• Spinal board training is mostly carried out for specific environments. For example pool lifeguards will learn to use a spinal board and will undergo specific and continual training and rehearsal of their use. Lifeguards have to have this training because it is not possible keep a head neck and spine in line in water without a spinal board and they are responsible for removing casualties from the water.
  • The decision to move a casualty with a suspected spinal injury and place them onto a spinal board is most commonly taken by a qualified medical professional. If you wish to make this decision as a first aider you must have a justified reason why it was not possible to leave the casualty in the position that they were found and immobilise their head and neck using a manual technique.
  • Being strapped to a spinal board is uncomfortable and distressing for conscious casualties. A casualty cannot be removed from the board until they have been cleared by a medical professional, which could be in a few hours time. When in discomfort many casualties continually try to move to reduce the discomfort.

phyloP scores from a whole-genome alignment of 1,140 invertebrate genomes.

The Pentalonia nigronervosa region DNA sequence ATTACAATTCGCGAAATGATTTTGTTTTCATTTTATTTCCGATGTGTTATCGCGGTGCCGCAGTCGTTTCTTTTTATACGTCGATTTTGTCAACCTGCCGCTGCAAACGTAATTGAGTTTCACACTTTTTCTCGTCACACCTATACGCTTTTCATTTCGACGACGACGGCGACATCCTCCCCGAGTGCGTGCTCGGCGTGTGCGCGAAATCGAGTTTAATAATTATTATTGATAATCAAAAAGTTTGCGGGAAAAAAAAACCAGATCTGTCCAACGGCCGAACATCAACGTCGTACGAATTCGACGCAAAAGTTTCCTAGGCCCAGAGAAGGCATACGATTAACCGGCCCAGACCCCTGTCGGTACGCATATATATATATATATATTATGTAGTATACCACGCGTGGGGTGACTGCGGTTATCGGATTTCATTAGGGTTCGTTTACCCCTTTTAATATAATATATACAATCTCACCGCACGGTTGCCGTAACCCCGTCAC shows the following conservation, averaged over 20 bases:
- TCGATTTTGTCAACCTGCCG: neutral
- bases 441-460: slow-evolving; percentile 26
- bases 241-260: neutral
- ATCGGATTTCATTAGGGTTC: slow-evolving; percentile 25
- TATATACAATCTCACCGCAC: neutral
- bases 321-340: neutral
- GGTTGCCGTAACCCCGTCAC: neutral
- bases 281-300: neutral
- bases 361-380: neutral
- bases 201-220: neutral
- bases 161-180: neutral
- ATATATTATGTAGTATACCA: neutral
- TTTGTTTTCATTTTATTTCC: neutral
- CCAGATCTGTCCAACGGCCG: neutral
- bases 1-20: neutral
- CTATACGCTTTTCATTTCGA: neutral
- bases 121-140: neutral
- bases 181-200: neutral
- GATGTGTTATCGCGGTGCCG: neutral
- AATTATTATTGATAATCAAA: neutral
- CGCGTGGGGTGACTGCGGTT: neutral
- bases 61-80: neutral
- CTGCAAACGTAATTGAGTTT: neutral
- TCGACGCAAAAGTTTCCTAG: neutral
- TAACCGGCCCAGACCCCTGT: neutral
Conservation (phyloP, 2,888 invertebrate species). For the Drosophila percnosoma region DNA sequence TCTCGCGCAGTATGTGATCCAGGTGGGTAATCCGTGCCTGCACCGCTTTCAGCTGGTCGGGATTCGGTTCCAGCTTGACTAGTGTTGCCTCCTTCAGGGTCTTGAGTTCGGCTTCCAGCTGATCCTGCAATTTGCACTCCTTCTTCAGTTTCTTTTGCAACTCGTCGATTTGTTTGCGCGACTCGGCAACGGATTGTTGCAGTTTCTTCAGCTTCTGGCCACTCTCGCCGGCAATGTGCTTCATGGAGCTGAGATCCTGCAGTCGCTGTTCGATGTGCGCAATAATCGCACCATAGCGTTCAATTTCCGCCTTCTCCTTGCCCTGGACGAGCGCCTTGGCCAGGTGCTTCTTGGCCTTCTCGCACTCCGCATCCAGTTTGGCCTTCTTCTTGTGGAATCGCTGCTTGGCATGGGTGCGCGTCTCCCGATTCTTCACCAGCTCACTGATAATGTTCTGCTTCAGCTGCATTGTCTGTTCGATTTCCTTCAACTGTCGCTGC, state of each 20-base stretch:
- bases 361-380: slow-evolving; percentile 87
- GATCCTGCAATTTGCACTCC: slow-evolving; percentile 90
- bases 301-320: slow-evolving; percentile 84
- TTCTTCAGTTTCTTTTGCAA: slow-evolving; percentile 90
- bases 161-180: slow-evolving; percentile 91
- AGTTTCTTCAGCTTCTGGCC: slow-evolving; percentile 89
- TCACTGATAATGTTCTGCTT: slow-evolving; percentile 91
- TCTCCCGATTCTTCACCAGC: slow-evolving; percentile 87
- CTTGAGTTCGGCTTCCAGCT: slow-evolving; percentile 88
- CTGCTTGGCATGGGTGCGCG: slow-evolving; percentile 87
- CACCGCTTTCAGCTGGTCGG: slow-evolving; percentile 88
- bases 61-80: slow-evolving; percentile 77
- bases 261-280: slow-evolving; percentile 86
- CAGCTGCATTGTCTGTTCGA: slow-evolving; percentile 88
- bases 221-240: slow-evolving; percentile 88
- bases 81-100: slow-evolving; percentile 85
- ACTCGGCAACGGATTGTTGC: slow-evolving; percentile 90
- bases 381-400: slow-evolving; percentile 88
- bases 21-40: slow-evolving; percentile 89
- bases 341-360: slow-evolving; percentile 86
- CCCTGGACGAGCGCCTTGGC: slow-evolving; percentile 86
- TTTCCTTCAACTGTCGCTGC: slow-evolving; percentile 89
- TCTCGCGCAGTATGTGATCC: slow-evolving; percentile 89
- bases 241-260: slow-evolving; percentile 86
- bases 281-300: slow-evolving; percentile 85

• Medical professionals have advanced airway management skills and tools such as suction devices and intubation tubes to manage the airway of a casualty who is on their back on a spinal board, should they become unresponsive or start to vomit. A first aider does not have these skills or tools and the first aid treatment for an unresponsive, breathing casualty is to place them on their side in a safe airway position.
  • On a one or two day first aid course which is not revalidated for 3 years it is unreasonable to expect a first aider to be able to acquire and maintain the skills required to use a spinal board safely.